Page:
3C: The Not So Good Old Days

Epic is rounding out their summer of satire — where life truly has imitated art — with David Adjmi’s embroiled show 3C.  The show, which runs in rep with Kevin Broccoli’s Dorothy, Rose, Sophia & Blanche is not what you think it is … which is exactly what Epic is hoping for with this piece!

Continuing to play on our penchant for sitcoms of yesterday, 3C takes a familiar premise, Three’s Company, and puts a different spin on it. Instead of a Jack Tripper, a culinary student who is a bachelor and is pretending to be a gay man, we have Brad, home from the war, going to culinary school and struggling with being a gay man in a time where the f-word was heard frequently in public without a second thought. The landlord is a predator, with a penchant for throwing out gay slurs. Without giving too much away, the characters are turned inside out and given a magnifying glass to expose the blatant sexism that existed in this show. It is not a Three’s Company reunion or reboot, rather a scathing indictment on what was considered the norm for that time period. And although some may scoff and say, “What is the point of writing a show like that now?” let me remind you, dear readers, that this type of injustice happened in our lifetimes. I remember watching Three’s Company –– without syndication. Our society disparaged our LGBT community and women on network television not that long ago. (And let’s admit that we still don’t treat women or our LGBT community with the respect that we treat our straight white men, but I digress.)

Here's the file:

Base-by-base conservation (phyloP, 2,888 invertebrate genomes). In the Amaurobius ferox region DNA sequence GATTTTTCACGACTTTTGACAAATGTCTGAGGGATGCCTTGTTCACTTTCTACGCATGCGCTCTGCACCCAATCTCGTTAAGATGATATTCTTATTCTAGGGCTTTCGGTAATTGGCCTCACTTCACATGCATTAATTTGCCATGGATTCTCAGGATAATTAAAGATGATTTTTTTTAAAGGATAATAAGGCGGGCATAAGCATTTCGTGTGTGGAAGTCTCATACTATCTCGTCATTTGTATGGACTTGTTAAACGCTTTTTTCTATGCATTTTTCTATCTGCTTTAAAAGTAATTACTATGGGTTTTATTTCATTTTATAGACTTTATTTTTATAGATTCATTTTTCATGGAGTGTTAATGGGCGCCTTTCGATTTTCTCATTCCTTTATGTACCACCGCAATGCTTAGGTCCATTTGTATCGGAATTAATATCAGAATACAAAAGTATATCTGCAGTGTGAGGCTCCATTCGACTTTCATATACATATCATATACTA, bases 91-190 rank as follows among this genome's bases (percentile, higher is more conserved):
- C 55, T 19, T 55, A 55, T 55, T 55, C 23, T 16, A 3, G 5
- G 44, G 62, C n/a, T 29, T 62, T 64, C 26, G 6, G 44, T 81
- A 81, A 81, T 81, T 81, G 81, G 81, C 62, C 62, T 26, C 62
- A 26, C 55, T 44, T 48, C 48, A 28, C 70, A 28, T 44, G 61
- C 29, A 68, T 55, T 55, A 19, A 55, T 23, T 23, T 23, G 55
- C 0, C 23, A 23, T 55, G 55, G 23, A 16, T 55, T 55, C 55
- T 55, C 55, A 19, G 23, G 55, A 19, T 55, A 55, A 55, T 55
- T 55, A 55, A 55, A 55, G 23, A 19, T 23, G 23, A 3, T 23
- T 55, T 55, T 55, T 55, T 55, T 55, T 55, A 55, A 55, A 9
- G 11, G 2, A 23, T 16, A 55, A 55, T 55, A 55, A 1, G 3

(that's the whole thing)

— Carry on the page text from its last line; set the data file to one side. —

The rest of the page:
Frequently we lament that things aren’t what they used to be (a particular ill-used campaign slogan comes to mind) and it’s fine to be nostalgic, but this show points out that those times weren’t all they were cracked up to be.

The script is … weird at times. However, under Christopher Crider-Plonka’s direction, the script does find its way and leaves you thinking. I can imagine that with another director, one who didn’t clearly take so much care with his work, that this play would fall flat.

There also is a stellar cast. Aaron Blanck was moving as Brad, which made Derek Smith’s Terry even more jarring. Steph Rodger’s Connie was played truthfully, and not as an airhead, and Katrina Rossi did a fantastic job as Linda, the play’s version of the Janet character. Joining these fine actors are Geoff White and Jill D. Jones, the unhappily married landlords, the Wickers. They played these difficult roles as you would expect theater veterans would — great job!

There are some very funny moments in this show and some uncomfortable moments due to the nature of what is going on. But uncomfortable is not bad. Uncomfortable makes you think. And Epic is holding talkbacks after the performances so you have time to digest with your fellow theatergoers. If you’re willing to forget your preconceived notions, run down to Epic Theatre for 3C before it closes. 

3C plays in rep with Dorothy, Rose, Sophia, & Blanche until August 19 at Academy Players 180 Buttonhole Drive, PVD. Visit their online box office at epic3c.bpt.me.  

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